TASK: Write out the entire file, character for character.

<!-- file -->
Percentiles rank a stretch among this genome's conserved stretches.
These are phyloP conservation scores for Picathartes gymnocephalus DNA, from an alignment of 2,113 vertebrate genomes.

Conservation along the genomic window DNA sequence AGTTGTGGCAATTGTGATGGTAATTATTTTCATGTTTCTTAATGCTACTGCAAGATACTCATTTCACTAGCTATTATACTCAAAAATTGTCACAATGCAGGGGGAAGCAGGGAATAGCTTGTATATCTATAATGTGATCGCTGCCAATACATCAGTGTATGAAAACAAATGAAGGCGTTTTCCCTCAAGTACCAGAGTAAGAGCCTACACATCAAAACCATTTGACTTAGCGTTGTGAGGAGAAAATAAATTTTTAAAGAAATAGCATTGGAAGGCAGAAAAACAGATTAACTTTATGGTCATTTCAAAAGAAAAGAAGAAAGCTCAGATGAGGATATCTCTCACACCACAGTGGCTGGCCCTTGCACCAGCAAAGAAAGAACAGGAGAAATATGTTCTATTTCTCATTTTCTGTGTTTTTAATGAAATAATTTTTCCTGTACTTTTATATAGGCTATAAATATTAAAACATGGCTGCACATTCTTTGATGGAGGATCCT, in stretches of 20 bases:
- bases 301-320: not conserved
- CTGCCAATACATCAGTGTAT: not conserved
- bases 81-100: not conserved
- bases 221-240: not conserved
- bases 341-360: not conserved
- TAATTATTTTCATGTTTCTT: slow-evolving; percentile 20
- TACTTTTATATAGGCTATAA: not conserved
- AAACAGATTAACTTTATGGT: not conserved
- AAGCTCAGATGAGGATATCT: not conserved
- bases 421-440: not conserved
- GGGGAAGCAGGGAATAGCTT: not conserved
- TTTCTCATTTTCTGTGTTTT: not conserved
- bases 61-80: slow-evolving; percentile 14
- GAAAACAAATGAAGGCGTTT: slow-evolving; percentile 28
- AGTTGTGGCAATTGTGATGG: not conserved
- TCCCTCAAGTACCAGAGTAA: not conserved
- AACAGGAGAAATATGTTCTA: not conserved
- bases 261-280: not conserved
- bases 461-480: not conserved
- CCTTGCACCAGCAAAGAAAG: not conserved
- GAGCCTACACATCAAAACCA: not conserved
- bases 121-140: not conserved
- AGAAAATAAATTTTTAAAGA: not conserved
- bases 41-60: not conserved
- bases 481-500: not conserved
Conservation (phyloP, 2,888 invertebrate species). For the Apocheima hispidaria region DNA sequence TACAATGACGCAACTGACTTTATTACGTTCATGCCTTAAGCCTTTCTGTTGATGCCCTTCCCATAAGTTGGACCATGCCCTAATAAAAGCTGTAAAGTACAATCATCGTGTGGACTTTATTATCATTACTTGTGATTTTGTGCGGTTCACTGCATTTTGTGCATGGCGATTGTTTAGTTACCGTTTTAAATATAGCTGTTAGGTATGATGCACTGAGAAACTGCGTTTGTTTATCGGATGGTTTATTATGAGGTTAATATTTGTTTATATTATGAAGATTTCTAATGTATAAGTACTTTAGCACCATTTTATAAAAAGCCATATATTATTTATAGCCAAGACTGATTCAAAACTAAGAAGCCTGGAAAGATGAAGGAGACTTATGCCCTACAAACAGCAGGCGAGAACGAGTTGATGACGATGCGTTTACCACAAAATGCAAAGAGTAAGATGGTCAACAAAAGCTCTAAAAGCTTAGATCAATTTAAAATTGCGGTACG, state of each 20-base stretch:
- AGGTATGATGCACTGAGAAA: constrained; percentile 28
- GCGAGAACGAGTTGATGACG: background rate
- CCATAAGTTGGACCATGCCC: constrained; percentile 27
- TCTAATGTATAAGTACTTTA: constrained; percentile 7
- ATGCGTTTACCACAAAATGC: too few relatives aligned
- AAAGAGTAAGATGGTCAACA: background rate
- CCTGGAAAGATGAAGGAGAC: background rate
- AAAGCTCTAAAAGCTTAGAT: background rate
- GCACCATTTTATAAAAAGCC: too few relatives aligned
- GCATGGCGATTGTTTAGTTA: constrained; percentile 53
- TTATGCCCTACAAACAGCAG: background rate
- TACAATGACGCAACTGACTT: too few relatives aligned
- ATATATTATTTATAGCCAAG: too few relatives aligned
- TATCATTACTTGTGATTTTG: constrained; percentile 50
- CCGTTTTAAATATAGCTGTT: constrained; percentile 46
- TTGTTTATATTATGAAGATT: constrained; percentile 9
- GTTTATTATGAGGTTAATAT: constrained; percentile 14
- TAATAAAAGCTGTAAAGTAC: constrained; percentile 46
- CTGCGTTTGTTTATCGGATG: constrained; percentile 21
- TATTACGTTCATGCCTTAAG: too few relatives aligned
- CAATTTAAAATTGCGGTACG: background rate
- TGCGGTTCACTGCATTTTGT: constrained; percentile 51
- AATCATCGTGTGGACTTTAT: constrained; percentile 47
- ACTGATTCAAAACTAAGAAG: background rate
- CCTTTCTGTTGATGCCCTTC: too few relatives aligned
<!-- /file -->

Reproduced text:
Percentiles rank a stretch among this genome's conserved stretches.
These are phyloP conservation scores for Picathartes gymnocephalus DNA, from an alignment of 2,113 vertebrate genomes.

Conservation along the genomic window DNA sequence AGTTGTGGCAATTGTGATGGTAATTATTTTCATGTTTCTTAATGCTACTGCAAGATACTCATTTCACTAGCTATTATACTCAAAAATTGTCACAATGCAGGGGGAAGCAGGGAATAGCTTGTATATCTATAATGTGATCGCTGCCAATACATCAGTGTATGAAAACAAATGAAGGCGTTTTCCCTCAAGTACCAGAGTAAGAGCCTACACATCAAAACCATTTGACTTAGCGTTGTGAGGAGAAAATAAATTTTTAAAGAAATAGCATTGGAAGGCAGAAAAACAGATTAACTTTATGGTCATTTCAAAAGAAAAGAAGAAAGCTCAGATGAGGATATCTCTCACACCACAGTGGCTGGCCCTTGCACCAGCAAAGAAAGAACAGGAGAAATATGTTCTATTTCTCATTTTCTGTGTTTTTAATGAAATAATTTTTCCTGTACTTTTATATAGGCTATAAATATTAAAACATGGCTGCACATTCTTTGATGGAGGATCCT, in stretches of 20 bases:
- bases 301-320: not conserved
- CTGCCAATACATCAGTGTAT: not conserved
- bases 81-100: not conserved
- bases 221-240: not conserved
- bases 341-360: not conserved
- TAATTATTTTCATGTTTCTT: slow-evolving; percentile 20
- TACTTTTATATAGGCTATAA: not conserved
- AAACAGATTAACTTTATGGT: not conserved
- AAGCTCAGATGAGGATATCT: not conserved
- bases 421-440: not conserved
- GGGGAAGCAGGGAATAGCTT: not conserved
- TTTCTCATTTTCTGTGTTTT: not conserved
- bases 61-80: slow-evolving; percentile 14
- GAAAACAAATGAAGGCGTTT: slow-evolving; percentile 28
- AGTTGTGGCAATTGTGATGG: not conserved
- TCCCTCAAGTACCAGAGTAA: not conserved
- AACAGGAGAAATATGTTCTA: not conserved
- bases 261-280: not conserved
- bases 461-480: not conserved
- CCTTGCACCAGCAAAGAAAG: not conserved
- GAGCCTACACATCAAAACCA: not conserved
- bases 121-140: not conserved
- AGAAAATAAATTTTTAAAGA: not conserved
- bases 41-60: not conserved
- bases 481-500: not conserved
Conservation (phyloP, 2,888 invertebrate species). For the Apocheima hispidaria region DNA sequence TACAATGACGCAACTGACTTTATTACGTTCATGCCTTAAGCCTTTCTGTTGATGCCCTTCCCATAAGTTGGACCATGCCCTAATAAAAGCTGTAAAGTACAATCATCGTGTGGACTTTATTATCATTACTTGTGATTTTGTGCGGTTCACTGCATTTTGTGCATGGCGATTGTTTAGTTACCGTTTTAAATATAGCTGTTAGGTATGATGCACTGAGAAACTGCGTTTGTTTATCGGATGGTTTATTATGAGGTTAATATTTGTTTATATTATGAAGATTTCTAATGTATAAGTACTTTAGCACCATTTTATAAAAAGCCATATATTATTTATAGCCAAGACTGATTCAAAACTAAGAAGCCTGGAAAGATGAAGGAGACTTATGCCCTACAAACAGCAGGCGAGAACGAGTTGATGACGATGCGTTTACCACAAAATGCAAAGAGTAAGATGGTCAACAAAAGCTCTAAAAGCTTAGATCAATTTAAAATTGCGGTACG, state of each 20-base stretch:
- AGGTATGATGCACTGAGAAA: constrained; percentile 28
- GCGAGAACGAGTTGATGACG: background rate
- CCATAAGTTGGACCATGCCC: constrained; percentile 27
- TCTAATGTATAAGTACTTTA: constrained; percentile 7
- ATGCGTTTACCACAAAATGC: too few relatives aligned
- AAAGAGTAAGATGGTCAACA: background rate
- CCTGGAAAGATGAAGGAGAC: background rate
- AAAGCTCTAAAAGCTTAGAT: background rate
- GCACCATTTTATAAAAAGCC: too few relatives aligned
- GCATGGCGATTGTTTAGTTA: constrained; percentile 53
- TTATGCCCTACAAACAGCAG: background rate
- TACAATGACGCAACTGACTT: too few relatives aligned
- ATATATTATTTATAGCCAAG: too few relatives aligned
- TATCATTACTTGTGATTTTG: constrained; percentile 50
- CCGTTTTAAATATAGCTGTT: constrained; percentile 46
- TTGTTTATATTATGAAGATT: constrained; percentile 9
- GTTTATTATGAGGTTAATAT: constrained; percentile 14
- TAATAAAAGCTGTAAAGTAC: constrained; percentile 46
- CTGCGTTTGTTTATCGGATG: constrained; percentile 21
- TATTACGTTCATGCCTTAAG: too few relatives aligned
- CAATTTAAAATTGCGGTACG: background rate
- TGCGGTTCACTGCATTTTGT: constrained; percentile 51
- AATCATCGTGTGGACTTTAT: constrained; percentile 47
- ACTGATTCAAAACTAAGAAG: background rate
- CCTTTCTGTTGATGCCCTTC: too few relatives aligned